Nor can one find Christian clerics or scholars praising and justifying religious violence, whereas numerous respected Muslim religious leaders do so on a regular basis, for the obvious reason that it is doctrinally legitimate and traditional. The continuity of this 14-century-long tradition can be traced starting with Mohammed’s farewell address in 642, when he said, “I was ordered to fight all men until they say, ‘There is no god but Allah.’” This incitement to religious violence was repeated by the Ayatollah Khomeini in 1979: “Until the cry ‘There is no God but God’ resounds over the whole world, there will be struggle.” It was repeated by bin Laden in 2001: “I was ordered to fight the people until they say there is no god but Allah, and his prophet Muhammed.” And it was quoted by the Fort Hood murderer Nidal Malik Hassan, in a power-point presentation at Walter Reed Hospital. No such tradition exists in Christianity or Judaism, because theological violence is not part of those faiths.
This reliance on moral equivalence not only obscures the causes of Muslim violence. It also leads to misunderstanding the true significance of European extremism. Rather than the expression of Christian or conservative pathology, acts like the Oslo bombing expose the bankruptcy of the EU utopian dream and its notion that nationalist loyalty and Christian identity are at best passé, at worst an expression of xenophobia or racism. EUtopia has marginalized legitimate nationalist and religious identity and exalted in its place some mythic transnational cosmopolitanism and sentimentalized multiculturalism alien to the lives of most ordinary Europeans. As such it creates the conditions in which extremist, if not neo-fascist varieties of nationalism, can flourish, particularly given the growing problems of marginalized and unassimilated Muslim immigrants.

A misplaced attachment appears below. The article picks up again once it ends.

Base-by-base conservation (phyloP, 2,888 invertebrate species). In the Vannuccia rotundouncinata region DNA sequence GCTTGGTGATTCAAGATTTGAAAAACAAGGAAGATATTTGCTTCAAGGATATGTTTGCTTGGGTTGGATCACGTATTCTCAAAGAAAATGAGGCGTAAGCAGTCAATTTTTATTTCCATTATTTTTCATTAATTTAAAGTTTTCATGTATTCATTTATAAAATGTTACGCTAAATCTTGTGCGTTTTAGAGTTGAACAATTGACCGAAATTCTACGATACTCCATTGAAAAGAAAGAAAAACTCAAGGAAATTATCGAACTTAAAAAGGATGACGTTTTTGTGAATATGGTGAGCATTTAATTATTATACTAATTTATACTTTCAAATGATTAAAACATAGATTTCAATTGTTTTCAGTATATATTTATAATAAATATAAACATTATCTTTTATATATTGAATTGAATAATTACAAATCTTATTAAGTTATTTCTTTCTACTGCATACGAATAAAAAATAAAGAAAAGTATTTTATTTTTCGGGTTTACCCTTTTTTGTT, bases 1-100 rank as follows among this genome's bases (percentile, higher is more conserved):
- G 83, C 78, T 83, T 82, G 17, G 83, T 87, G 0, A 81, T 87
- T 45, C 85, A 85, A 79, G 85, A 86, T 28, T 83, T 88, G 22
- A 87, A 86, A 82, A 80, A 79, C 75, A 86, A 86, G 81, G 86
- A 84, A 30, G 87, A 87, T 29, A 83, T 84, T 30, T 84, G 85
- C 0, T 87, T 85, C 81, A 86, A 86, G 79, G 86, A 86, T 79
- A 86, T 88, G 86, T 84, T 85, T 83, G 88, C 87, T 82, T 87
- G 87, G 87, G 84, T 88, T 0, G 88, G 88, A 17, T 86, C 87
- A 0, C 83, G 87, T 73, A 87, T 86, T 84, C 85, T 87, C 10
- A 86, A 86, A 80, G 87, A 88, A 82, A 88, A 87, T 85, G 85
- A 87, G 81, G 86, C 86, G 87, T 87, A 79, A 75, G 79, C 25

This is not to suggest that anything is responsible for the Oslo bombing other than the actions of the bomber. But it is important to understand the correct context of those actions. As EUtopia continues to unravel, both economically and as a politico-social ideal, we can expect to see extremist parties in Europe grow larger, and violence be increasingly regarded as a legitimate response to the EUtopian assaults against national identity and cultural traditions.
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